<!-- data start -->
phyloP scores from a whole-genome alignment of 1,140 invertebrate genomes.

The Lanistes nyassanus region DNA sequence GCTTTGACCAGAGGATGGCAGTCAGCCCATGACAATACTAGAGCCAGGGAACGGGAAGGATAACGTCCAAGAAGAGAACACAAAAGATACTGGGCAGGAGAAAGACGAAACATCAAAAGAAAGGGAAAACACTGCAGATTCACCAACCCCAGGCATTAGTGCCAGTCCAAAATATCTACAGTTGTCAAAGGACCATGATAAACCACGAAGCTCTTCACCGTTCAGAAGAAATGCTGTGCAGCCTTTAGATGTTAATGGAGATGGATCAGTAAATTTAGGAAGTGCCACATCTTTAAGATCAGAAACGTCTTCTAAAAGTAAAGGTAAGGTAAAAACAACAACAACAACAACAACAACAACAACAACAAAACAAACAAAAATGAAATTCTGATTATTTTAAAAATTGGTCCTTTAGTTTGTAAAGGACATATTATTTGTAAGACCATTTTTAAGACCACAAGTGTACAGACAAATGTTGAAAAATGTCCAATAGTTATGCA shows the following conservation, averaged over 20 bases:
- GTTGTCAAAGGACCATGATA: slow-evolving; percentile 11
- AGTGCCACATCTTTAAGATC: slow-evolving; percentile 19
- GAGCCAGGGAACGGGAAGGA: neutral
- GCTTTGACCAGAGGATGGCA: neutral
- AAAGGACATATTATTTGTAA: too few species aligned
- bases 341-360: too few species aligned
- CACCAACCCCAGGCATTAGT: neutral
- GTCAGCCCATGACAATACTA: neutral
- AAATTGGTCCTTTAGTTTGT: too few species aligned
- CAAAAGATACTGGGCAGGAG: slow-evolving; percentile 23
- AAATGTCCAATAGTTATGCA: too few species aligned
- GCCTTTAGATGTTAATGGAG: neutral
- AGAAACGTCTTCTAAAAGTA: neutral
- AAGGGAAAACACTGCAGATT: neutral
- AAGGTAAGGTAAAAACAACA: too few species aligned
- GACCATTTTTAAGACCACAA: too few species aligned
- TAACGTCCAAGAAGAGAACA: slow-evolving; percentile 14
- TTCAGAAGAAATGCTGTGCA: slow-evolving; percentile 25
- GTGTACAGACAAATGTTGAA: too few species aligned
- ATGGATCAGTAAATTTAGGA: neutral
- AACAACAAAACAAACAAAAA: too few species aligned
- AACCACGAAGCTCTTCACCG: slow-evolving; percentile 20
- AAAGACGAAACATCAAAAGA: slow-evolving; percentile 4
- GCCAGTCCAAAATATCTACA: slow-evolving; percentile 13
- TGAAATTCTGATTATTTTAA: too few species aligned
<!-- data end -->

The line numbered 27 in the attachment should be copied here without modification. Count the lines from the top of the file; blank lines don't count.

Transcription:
- TGAAATTCTGATTATTTTAA: too few species aligned